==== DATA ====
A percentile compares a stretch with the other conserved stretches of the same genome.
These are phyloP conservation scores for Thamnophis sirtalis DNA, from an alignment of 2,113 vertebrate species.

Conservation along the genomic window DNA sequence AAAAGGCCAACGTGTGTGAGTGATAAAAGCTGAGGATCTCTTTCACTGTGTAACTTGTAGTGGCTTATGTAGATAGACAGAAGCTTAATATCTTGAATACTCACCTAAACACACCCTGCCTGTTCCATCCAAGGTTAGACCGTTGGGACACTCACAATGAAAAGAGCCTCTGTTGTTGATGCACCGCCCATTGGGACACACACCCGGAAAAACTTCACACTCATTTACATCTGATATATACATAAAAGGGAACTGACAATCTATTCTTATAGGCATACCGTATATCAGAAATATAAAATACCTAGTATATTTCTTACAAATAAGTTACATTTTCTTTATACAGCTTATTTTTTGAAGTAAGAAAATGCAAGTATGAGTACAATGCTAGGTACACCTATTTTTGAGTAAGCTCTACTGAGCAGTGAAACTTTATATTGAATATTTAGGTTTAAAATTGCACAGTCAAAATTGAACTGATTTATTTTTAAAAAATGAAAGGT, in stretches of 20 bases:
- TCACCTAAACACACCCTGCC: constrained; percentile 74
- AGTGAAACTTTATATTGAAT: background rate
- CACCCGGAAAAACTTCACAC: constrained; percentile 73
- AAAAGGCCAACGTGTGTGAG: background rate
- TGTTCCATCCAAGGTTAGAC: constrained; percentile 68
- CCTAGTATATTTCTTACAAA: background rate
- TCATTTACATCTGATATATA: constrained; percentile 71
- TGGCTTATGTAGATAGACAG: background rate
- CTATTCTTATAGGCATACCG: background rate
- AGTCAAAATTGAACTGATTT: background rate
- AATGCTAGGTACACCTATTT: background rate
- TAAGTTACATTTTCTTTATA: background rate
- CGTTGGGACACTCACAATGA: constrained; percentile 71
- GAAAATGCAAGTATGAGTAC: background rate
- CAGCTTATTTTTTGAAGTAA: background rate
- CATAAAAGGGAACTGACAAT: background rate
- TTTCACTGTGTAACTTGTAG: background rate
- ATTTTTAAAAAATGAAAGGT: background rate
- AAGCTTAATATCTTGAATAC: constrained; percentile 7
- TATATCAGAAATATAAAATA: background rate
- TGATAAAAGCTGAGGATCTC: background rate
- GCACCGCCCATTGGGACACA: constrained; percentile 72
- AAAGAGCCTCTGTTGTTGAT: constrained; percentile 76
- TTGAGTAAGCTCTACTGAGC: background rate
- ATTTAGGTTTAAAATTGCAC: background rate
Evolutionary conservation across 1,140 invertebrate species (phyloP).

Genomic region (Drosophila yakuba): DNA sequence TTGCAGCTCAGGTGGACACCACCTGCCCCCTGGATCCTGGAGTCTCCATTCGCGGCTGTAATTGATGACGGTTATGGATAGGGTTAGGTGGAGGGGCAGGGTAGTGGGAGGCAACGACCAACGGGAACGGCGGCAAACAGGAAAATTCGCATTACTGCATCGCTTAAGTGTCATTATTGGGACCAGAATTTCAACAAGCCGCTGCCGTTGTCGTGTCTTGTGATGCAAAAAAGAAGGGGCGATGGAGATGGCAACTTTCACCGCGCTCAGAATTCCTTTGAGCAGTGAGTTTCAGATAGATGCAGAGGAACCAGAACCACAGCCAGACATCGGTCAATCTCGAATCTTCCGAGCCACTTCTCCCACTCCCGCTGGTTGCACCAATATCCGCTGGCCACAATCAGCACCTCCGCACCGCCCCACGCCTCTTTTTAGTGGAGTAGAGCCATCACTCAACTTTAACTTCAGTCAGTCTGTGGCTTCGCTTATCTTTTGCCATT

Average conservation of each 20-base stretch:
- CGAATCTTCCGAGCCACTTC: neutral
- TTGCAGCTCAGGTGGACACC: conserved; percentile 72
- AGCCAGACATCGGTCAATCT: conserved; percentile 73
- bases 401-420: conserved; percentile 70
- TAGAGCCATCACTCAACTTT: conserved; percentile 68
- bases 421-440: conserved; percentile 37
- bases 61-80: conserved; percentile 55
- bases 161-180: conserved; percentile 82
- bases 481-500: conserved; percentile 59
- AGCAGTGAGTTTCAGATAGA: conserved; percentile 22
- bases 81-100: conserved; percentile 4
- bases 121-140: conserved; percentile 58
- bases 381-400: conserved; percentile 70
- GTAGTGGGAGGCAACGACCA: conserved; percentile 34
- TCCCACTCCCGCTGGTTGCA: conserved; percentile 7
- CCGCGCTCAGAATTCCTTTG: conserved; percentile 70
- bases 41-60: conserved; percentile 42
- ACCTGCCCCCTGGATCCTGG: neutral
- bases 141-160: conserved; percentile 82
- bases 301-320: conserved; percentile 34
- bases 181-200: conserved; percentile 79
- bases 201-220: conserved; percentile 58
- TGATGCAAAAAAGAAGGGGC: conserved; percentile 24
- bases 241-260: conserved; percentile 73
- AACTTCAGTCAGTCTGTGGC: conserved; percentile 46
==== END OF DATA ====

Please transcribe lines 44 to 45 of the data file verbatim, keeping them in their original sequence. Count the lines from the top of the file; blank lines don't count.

- bases 381-400: conserved; percentile 70
- GTAGTGGGAGGCAACGACCA: conserved; percentile 34